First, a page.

Before analyzing the beauty aspect of our music, let us consider the "individuality" aspect first. It is very important that we should ascertain the capacities of an individual musician to the field of music. generally, the art is patronized by institutions and hence at times, the individuality of a particular artist is hampered.
In South Asian cultures the arts traditionally have been associated with "religion," but in at least three general ways, and with varying degrees of explicitness. First of all, even when textual content is not present to make the association explicit, music and dance are implicitly "religious" by virtue of the Indian cultural idea that music and dance are paths to salvation, or at least valued vehicles of devotional expression. Secondly, they may be "religious" because the text of the performance is explicitly religious. Finally, they may be "religious" because they function in a specifically religious performance context.
These essays provide instances of each of these ways of being "religious." Bharata Natyam and Kathakali are "religious" in the first two ways. Dhrupad sung by the Dagar family is "religious" in the first and usually the first two ways. Qawwali (Muslim) is "religious" particularly in the last two ways (but to some, in all three ways), though when performed out of the context discussed here, is religious primarily textually.
In contrast with the Indian association of religious expression with music and dance, orthodox Muslim thought does not associate these two art forms with religious expression. (The Sufi tradition within the greater Islamic world view must be seen in its own terms.) Through the Qureshi article on qawwciliand the Owens article on the Dagars, (a family who were high caste Indians but who converted to Islam several generations ago), we observe the results of the adjustment of the two value systems. The process of adjustment, the results in human and musical terms, have scarcely been considered by historians of Indian music. Nor is the process at an end. Owing to shifting patterns of patronage, the hegemony of Muslim musicians in North India is presently giving way to an hegemony of Hindu musicians, with both groups functioning socially and artistically within a rapidly changing India.
Another major topic in the study of the performing arts within the broader South Asian cultural context is patron-client relationships. In an analysis of one performed song, the performance provides an extraordinarily clear example of the direct musical result of the patron-client relationship. One facet that the teachers of the Indian classical music elucidate is what the performer must learn about the audience's response (including and especially the patron's) in order to perform effectively. They also are unusually direct about the matter of financial renumeration and its effect on the music INTRODUCTION itself. Those concerns are explicit in the Sufi assembly context to a far greater extent than in the concert context, of course, but those same concerns are equally significant in other spheres of artistic life.
A dual topic addressed in several of the Westerners research is the grouping of artists and the cultivation of "schools" within an art. Owens considers a North Indian gharani, while Jones discusses sampradiyas (teacher-student descent groups) in the history of Kathakali. Similarly, Qureshi points out that qawwali musicians normally belong to a community of hereditary professional musicians who trace their musical identity through lineages parallel to, or even converging with, the gharanas of North Indian musicians in the classical music sphere. And Jon Higgins notes that in the world of Bharata Natyam, dance musicians maintain allegiance primarily to a single dancer or school of dance.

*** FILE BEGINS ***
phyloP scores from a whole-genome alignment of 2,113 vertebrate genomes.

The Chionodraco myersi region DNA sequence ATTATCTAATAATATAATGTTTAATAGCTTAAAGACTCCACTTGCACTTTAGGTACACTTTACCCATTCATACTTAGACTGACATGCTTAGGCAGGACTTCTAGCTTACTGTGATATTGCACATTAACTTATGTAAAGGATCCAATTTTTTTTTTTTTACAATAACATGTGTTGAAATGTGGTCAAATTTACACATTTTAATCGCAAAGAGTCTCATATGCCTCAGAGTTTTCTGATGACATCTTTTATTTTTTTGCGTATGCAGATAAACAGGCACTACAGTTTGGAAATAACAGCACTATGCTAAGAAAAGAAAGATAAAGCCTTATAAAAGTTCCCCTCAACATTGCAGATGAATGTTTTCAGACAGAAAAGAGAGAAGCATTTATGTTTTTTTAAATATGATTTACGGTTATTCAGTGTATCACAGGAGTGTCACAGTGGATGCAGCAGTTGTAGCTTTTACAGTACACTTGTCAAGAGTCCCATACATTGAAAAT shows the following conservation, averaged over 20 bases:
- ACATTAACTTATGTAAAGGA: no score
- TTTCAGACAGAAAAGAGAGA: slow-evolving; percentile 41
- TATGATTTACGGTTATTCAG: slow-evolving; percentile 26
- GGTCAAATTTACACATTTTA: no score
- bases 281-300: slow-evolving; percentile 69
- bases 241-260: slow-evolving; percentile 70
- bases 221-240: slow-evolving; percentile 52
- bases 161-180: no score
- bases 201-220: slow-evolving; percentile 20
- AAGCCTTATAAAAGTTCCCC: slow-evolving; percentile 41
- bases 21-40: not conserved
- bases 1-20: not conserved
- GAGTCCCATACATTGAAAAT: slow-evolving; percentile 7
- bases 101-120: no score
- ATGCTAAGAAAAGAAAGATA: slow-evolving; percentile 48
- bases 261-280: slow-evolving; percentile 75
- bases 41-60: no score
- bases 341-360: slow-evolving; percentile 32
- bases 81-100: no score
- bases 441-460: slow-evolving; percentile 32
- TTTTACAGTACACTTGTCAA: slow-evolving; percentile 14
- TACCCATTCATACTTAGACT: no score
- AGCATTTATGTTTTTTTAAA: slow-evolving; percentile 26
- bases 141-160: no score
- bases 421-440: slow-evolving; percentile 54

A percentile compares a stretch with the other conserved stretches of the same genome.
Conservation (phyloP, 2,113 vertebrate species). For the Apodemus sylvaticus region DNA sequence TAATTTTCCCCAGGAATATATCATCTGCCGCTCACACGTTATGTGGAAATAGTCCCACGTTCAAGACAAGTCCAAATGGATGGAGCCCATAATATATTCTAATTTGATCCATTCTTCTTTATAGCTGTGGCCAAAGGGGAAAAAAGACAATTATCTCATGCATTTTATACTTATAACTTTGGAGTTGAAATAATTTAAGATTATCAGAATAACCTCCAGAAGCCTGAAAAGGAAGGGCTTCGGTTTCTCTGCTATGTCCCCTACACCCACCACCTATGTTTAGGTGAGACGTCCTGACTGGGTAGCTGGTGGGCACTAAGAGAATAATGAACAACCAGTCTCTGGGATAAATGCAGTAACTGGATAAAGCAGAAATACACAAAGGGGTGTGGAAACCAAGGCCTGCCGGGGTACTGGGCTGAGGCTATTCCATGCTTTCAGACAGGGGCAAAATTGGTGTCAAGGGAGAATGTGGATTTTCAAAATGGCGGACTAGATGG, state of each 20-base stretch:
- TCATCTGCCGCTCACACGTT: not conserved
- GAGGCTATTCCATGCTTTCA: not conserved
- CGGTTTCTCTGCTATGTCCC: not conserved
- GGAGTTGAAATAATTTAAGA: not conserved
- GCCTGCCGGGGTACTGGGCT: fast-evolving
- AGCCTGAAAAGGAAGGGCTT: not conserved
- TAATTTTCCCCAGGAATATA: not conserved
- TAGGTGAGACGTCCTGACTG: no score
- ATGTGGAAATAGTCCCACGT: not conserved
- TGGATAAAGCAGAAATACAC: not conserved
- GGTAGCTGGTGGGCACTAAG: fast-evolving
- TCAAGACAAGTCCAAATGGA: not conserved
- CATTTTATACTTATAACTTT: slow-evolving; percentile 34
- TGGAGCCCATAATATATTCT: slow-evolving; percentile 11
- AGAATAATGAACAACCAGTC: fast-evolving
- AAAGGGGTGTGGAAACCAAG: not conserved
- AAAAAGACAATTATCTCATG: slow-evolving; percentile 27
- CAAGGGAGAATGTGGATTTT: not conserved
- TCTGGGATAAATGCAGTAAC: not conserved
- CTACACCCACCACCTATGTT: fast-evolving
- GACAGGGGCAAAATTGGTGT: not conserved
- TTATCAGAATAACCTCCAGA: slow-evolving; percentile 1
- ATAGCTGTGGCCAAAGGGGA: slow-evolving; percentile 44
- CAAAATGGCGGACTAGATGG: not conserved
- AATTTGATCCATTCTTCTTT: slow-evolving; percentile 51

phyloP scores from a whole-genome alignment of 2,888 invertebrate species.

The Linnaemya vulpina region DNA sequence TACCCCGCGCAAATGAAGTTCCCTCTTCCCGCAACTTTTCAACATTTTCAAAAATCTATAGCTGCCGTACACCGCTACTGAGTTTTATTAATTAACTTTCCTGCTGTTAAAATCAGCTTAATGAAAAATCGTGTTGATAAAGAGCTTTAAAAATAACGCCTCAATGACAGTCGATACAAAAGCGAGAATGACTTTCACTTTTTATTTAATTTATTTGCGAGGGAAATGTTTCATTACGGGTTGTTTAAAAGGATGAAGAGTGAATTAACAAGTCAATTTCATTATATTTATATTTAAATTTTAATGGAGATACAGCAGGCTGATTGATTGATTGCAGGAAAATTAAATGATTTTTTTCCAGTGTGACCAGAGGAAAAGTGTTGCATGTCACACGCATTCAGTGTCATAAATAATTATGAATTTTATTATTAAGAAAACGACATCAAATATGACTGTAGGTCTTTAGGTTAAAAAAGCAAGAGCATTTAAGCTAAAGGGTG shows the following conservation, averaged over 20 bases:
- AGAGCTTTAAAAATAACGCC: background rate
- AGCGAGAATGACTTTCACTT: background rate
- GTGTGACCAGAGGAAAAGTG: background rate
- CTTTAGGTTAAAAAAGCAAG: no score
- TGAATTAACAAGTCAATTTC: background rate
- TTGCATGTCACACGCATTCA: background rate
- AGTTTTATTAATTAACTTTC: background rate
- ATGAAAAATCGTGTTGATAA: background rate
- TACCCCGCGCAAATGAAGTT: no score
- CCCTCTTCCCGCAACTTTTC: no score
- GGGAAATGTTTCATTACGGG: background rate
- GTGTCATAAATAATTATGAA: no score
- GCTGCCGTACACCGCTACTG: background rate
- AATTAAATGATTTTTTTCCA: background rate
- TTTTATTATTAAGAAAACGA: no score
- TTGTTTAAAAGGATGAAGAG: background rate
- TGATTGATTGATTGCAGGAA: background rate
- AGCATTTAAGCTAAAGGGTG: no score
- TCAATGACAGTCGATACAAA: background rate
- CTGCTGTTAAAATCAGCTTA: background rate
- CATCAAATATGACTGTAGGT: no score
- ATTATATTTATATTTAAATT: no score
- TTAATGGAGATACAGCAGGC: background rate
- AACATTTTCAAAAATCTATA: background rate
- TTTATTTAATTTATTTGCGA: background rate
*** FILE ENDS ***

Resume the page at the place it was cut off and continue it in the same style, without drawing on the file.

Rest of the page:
The grouping of artists and the cultivation of "schools" within an art are topics integral to the greater context of South Asian studies, for several reasons. Studies of social and/or occupational groupings are crucial to an understanding of South Asia. The relationships of artistic groupings to those of the larger society are obviously significant, involving as they do criteria of artistic achievement as well as birth. Such studies, across the arts as well as within a single art form, particularly those studies that compare Hindustani and Karnatak cultures, inevitably lead to discussion of such important matters as values, religious belief, status, communalism, and many others. The subject of groups is important for the history of all Indian arts, for teacher-student groupings have controlled transmission, continuity, and change-therefore the very nature of the arts themselves.
Groups are vital facets of Indian culture, but so, too, are individuals. Thus, in the study of any Indian art form, there must also be considerable emphasis on the particular artist, as in Owens's presentation of Ustad Nazir Aminuddin Dagar and Qureshi's discussion of Meraj Ahmad Nizami. In any discussion of a single artist we are presented with three complex matters for consideration:
1. The musical tradition with which the artist is associated-a system of training, teaching, performance and repertoire, its history over the centuries, and its expression in several contexts;
2. The family of which he or she is just one member-a group of musicians who have concentrated their lives on the tradition, who have held places in a relatively long musical history and who have maintained their tradition in various places, therefore various contexts;
3. The individual musician within the group who has viewed and therefore maintained the tradition in certain ways, lived during one phase of the history, and in several contexts.
South Asian artists and scholars certainly emphasize individuality within tradition, as when they praise a singer for carrying on a tradition (for example by showing proof of good training), but then temper their praise with a statement such as "but he (or she) is not yet free of his (or her) teacher's style." Conversely, sons of great ustcids complain that when they first try to establish themselves professionally, critics compare them to their fathers (usually unfavorably). Each new generation wishes to have its own musical individuality recognized.